The stunning Brittany Siminitz of JCK included me in yesterday’s roundup of jewelry peeps at Coachella, saying that I gave her a “front row seat to the festival” on Instagram. Thanks, Brittany!
Her article has given me the incentive I needed to get to this post on the actual concert experience of Coachella, seeing as last week I wrote about what I wore but not the more important aspect of the festival. It was tedious work organizing my photos, even though I didn’t take as many as usual. One act that I didn’t photograph was the first night’s headliner, Radiohead. I’d seen Radiohead last year and they’re pretty challenging to photograph with all the moody onstage lighting. If I hadn’t already seen the band — or if I were its No. 1 fan — I would have been disappointed by the terrible sound-system problems that night. I didn’t stress about it though, because I was saving myself emotionally for surviving a long wait in the front row for Future and Lady Gaga the next day.
On Saturday, I was there by 3 p.m., mostly for Gaga, who was scheduled to come on after 11 p.m. I’ve waited for a performer longer than that, so I thought, “No problem,” despite the above 90° temperature. (Recently discovered bonus effect of long waits for concerts: I’m unflagging at protest marches.) There were Gaga diehards already there ahead of me, one of whom sweetly pulled me from the second row to the first row alongside him. It was good to have the company of Erik and his Gaga-loving friends during rapper Future’s set. I’d been excited to see Future, but that was the craziest crowd I’ve ever been in. The Gaga fans in the front row held onto each other for dear life while we got smashed against the barricade. Meanwhile, a 14-year-old girl kicked my foot and pinched my arm as she attempted to force herself into the centimeter of space to my left. Honestly, I could barely pay attention to Future’s performance. I absorbed his big hit “Mask Off” for a minute or two before I had to go back to fending off audience members whose parents are most likely younger than I am.
The only reason I was able to take photos was because I was forced, for some hours, to stand with my arms over the barricade, and my camera was in my hands. I didn’t have room to pull my arms back behind the fence or put my camera away, so I took pictures. You can see I’m telling the truth, because Erik’s sister found us in the livestream for Gaga’s performance.
Anyway, here’s Future performing something that I didn’t get to appreciate.
Future’s guest performers were Ty Dolla $ign …
… Migos …
… and Drake. When Drake came out, the pressure from the crowd grew so intense that I wondered if any of my internal organs were being liquefied and, if so, whether those were important organs or ones that I could live without.
After Future, Erik and I checked ourselves for damage and celebrated our survival.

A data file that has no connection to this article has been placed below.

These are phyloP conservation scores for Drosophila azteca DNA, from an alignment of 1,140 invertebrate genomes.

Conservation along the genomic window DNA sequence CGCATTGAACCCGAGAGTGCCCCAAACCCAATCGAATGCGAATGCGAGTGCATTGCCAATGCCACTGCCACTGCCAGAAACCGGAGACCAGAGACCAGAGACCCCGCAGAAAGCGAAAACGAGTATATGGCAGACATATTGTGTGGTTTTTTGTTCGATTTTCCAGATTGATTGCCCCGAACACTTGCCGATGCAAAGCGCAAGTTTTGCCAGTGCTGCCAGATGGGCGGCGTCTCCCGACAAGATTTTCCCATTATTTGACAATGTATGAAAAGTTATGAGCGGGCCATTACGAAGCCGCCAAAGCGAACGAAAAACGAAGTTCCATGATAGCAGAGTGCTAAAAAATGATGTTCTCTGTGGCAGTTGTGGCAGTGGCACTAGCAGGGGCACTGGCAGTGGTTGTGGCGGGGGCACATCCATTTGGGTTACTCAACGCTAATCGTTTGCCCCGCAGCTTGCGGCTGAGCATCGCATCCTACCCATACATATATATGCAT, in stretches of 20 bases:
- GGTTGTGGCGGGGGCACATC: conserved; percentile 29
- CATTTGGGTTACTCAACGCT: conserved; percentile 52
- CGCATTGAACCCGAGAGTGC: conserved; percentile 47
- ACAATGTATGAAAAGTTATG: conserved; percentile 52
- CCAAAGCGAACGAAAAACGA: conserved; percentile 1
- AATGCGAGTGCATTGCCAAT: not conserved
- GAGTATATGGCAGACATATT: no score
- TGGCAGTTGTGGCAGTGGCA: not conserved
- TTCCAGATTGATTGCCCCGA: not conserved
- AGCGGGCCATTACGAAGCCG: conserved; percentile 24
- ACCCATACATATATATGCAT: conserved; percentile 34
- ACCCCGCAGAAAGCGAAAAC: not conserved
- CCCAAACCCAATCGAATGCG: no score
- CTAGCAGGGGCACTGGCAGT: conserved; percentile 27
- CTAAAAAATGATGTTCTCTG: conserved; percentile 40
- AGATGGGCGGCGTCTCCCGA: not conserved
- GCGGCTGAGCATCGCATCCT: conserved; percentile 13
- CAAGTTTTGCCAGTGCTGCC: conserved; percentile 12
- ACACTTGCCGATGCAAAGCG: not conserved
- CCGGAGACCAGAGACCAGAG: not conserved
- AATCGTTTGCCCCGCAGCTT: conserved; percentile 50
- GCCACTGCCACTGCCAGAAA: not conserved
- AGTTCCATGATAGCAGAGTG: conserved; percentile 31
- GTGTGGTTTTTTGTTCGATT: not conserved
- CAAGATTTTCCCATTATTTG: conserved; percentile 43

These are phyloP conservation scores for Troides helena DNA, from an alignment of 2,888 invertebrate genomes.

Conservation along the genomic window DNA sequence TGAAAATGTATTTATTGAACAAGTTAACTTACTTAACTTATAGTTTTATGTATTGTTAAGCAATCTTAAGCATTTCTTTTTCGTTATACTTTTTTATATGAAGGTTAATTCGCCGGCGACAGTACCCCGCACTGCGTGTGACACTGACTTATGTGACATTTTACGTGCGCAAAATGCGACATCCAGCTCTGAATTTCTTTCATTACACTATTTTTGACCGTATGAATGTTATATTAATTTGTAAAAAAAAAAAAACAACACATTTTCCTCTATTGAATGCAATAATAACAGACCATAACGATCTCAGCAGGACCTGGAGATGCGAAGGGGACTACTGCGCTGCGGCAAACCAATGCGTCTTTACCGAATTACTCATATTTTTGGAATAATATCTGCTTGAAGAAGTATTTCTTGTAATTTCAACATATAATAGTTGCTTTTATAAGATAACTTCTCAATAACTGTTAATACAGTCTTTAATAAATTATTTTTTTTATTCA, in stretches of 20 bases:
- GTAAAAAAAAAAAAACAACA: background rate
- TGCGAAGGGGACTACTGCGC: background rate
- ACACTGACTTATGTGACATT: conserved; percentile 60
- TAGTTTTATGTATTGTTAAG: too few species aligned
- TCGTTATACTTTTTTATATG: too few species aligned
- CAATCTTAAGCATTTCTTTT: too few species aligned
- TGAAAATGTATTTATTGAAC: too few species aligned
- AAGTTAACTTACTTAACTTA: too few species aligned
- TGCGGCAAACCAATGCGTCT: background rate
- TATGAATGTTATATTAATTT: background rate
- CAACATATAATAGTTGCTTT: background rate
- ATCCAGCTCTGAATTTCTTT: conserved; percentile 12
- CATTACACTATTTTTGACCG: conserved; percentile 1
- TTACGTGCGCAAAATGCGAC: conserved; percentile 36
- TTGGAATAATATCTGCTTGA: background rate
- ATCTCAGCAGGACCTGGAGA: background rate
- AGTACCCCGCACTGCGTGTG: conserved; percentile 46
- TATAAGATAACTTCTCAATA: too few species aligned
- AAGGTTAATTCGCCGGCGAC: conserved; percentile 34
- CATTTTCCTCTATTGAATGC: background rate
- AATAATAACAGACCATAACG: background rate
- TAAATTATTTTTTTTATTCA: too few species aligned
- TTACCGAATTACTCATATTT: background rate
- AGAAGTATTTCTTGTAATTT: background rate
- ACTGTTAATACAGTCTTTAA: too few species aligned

Seriously, not everyone made it through Future’s set. People were fainting right and left and being dragged away by burly security guys. That’s one of my big fears: becoming a music-festival fainter. There’s always someone near the front who is going to pass out or come close to passing out because of dehydration, heat, drugs, or alcohol, but I felt like this performance set a record.
The crowd chilled out a bit during the next performance, which was Bon Iver …
… and then went wild again for Gaga. Not scary-wild, though, so I was able to enjoy the show.
This was my sixth time seeing Gaga, and I’m seeing her again this August in New York. I find her endlessly entertaining.
In between Bon Iver and Gaga, I swore to both to Erik (on my right) and second-grade science teacher Lindsey from Ft. Worth, Texas (who, after Future, replaced the vicious 14-year-old on my left) that I would not repeat the long wait the following day for Lorde and Kendrick. After this crazy night, I said, I could live without the front row.
Well, I didn’t totally lie, because I settled for the second row the next day. Once you’ve seen musicians up close, it’s difficult to commit to seeing them from a distance.
I’d last seen a full show by Lorde in 2014, and I thought she was much more comfortable this time around …
… even though she said she was “boiling in her own nerves” over the fact that she wasn’t sure she was going to be able to get the whole act into the allotted time (she did). I’m not sure if she was running late in general, or specifically because this stagehand couldn’t get the curtain off her set for quite a few minutes. This turned into a two-man job!
Kendrick Lamar was the festival finale, performing tracks from his just-released, No. 1 album, DAMN.
Kendrick has announced a tour for the album, and if you haven’t seen him yet, I recommend checking him out.
Other acts I enjoyed were Local Natives, the Head and the Heart, Two Door Cinema Club, Lee Fields & the Expressions, Mitski, Toots and the Maytals, and Grouplove — and nearly all of those were at the stage where I was standing vigil. There are a lot of others I would have liked to see if I could have hit the other Coachella stages, including BANKS, New Order, Kehlani, and Kiiara, but I prefer seeing fewer festival acts in a meaningful way to running myself ragged. Hey, at my age, it’s a miracle that I managed what I did! Consider what else I could be doing, which was, indeed, something I mused upon while at Coachella.
I’d rather much rather be me than Neil Gorsuch.